Yesterday, someone said, “I waste too much time. Every night, I think of the things that I wanted to do that I didn’t do, and think of the time that I wasted.”
I didn’t agree or disagree. I understand what’s he saying. When he said he was wasting time, he meant that he’d planned to accomplish things that day and didn’t. He did other things instead. In answer to my question about that, he said, “Read, watched the news, read more, ate and drank beer.” He laughed.
Was it really wasted time? No, just not time used as planned. But people get the sense they’re running out of time. They’re coming up on deadlines, end of life, a new week, month, or season.
I’ve drifted away from that. Part of my drift is because so much of what’s on our lists are impermanent matters given amplified importance. You got to sort through these things and decide what’s really important, and what’s just being driven by the ghosts of the past called tradition, or the demons of expectations.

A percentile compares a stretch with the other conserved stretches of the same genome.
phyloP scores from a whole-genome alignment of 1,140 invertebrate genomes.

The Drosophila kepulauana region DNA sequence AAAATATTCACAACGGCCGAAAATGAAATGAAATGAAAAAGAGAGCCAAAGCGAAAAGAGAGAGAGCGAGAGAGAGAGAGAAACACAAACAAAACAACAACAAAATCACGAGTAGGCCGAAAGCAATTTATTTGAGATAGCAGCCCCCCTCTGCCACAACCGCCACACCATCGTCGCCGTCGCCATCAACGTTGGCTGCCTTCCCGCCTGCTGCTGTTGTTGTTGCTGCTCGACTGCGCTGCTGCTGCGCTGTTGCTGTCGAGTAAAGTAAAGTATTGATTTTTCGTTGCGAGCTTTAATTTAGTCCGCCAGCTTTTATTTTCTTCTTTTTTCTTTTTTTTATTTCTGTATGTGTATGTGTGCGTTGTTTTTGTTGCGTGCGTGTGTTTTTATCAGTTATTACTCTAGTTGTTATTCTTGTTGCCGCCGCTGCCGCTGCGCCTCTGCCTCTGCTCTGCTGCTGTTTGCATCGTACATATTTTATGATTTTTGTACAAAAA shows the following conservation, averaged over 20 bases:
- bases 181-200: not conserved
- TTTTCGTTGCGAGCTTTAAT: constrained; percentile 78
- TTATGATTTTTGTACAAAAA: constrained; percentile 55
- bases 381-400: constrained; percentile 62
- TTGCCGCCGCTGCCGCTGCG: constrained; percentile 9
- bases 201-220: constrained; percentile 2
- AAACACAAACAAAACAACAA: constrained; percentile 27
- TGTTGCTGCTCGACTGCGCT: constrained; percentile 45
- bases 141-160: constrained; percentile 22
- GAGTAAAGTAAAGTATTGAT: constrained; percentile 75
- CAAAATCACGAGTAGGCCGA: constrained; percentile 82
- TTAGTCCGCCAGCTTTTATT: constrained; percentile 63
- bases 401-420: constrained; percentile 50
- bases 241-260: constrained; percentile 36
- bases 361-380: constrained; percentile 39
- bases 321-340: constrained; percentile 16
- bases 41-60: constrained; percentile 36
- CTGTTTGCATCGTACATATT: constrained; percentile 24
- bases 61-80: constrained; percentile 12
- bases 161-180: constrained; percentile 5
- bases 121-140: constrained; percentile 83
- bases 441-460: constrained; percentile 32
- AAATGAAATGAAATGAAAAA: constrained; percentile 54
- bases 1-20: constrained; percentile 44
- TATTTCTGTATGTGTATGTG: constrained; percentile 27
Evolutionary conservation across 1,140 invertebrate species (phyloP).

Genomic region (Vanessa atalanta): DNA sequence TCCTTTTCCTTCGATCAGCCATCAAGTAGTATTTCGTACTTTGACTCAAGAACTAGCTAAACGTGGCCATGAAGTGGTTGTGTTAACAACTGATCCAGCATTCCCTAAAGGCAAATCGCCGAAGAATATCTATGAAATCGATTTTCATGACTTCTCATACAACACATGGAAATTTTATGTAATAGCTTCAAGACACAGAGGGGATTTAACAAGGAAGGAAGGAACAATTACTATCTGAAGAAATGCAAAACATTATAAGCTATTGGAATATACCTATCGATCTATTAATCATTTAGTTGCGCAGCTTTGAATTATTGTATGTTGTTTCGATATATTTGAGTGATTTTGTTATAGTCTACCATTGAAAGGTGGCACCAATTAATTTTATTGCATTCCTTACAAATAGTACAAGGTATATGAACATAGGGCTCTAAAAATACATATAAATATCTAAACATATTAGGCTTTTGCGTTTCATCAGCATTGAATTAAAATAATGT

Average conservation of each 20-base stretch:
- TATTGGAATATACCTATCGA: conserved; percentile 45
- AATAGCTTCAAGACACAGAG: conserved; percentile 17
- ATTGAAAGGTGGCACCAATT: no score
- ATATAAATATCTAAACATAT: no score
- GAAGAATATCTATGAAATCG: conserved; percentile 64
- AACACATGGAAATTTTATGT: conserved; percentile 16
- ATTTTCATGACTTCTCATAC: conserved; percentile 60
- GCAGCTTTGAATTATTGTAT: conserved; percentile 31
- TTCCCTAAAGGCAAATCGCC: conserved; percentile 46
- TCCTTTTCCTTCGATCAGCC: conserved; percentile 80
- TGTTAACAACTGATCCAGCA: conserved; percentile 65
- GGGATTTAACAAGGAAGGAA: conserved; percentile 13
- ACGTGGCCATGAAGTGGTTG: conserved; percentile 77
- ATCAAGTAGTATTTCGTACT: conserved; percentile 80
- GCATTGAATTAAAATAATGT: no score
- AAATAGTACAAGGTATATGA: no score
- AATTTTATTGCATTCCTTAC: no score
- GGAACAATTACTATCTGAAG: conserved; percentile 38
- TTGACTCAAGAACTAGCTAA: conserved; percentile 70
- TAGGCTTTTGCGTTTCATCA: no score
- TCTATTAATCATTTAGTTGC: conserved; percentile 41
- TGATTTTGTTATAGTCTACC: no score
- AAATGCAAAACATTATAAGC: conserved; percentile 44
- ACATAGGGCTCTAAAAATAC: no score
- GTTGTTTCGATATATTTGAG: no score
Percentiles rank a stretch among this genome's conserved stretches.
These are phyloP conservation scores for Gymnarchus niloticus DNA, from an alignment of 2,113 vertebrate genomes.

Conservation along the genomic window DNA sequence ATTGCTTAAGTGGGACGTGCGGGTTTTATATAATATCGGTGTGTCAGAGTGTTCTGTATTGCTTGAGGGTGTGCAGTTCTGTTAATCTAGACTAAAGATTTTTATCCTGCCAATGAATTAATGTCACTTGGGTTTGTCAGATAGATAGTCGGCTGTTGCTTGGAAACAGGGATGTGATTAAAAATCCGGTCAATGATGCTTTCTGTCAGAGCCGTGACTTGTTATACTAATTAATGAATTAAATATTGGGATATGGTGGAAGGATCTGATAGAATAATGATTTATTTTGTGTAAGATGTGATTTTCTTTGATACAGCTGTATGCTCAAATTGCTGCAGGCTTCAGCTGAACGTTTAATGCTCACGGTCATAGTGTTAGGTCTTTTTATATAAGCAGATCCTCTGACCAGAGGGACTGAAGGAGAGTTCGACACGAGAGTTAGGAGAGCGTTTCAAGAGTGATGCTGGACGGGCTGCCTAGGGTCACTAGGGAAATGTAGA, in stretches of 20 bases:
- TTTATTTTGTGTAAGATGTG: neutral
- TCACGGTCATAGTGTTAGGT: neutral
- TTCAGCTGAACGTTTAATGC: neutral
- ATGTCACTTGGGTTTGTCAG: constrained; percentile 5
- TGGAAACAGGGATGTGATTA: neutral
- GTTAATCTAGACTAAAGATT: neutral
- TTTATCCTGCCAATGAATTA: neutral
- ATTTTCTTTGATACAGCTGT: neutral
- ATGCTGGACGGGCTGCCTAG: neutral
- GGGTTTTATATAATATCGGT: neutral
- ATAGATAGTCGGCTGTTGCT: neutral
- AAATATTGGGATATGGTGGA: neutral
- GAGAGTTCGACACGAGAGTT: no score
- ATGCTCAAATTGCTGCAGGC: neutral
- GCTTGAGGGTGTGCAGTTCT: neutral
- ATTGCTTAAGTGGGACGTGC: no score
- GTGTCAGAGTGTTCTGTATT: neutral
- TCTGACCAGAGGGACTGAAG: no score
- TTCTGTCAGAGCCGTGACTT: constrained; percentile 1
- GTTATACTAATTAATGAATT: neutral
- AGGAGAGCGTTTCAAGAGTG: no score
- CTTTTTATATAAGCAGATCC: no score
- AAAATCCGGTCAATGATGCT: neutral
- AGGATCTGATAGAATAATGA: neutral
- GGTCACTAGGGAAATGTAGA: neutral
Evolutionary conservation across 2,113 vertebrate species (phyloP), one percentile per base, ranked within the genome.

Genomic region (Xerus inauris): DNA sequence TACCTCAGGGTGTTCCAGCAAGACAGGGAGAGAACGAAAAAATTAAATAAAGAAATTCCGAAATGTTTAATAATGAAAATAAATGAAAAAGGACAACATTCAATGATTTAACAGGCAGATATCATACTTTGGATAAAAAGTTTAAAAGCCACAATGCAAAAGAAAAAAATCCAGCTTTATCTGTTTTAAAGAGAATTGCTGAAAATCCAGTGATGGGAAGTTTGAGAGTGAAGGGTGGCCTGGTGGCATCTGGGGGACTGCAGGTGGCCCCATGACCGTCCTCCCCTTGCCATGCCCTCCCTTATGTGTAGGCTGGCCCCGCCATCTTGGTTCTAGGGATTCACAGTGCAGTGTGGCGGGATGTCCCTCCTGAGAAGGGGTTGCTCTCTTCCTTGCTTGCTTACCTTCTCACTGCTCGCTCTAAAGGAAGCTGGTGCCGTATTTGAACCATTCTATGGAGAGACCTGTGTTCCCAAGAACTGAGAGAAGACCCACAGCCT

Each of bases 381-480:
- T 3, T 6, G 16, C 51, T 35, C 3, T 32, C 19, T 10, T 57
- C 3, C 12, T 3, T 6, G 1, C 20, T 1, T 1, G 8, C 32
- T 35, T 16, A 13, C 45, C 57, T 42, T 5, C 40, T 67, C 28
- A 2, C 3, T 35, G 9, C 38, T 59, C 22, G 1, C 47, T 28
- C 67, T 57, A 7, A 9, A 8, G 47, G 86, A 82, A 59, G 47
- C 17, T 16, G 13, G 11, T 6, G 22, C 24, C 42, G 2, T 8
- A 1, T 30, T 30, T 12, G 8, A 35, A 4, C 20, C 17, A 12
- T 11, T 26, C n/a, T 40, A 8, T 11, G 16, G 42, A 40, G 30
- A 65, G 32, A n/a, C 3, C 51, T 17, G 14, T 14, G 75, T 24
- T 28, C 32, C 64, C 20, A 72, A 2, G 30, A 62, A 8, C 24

Meanwhile, the conversation naturally kicked a song into the stream. Several, in fact. One that surprised me leaped in from 1972 and an album called Eat A Peach, when I was sixteen. That Allman Brothers album, released after Duane Allman’s death, had a lock in my playlist for over a year, joining another Allman Brothers favorite, At Fillmore East, a double live album.
The song that jumped out was, “Ain’t Wastin’ Time No More”. It really came, again, as I stepped out and called in a cat last night. I looked up for the stars. The cat was right there, but clouds obscured the stars. From there came the song’s lines,
Lord, lord Miss Sally, why all your cryin’?
Been around here three long days, you’re lookin’ like you’re dyin’.
Just step yourself outside, and look up at the stars above
Go on downtown baby, find somebody to love.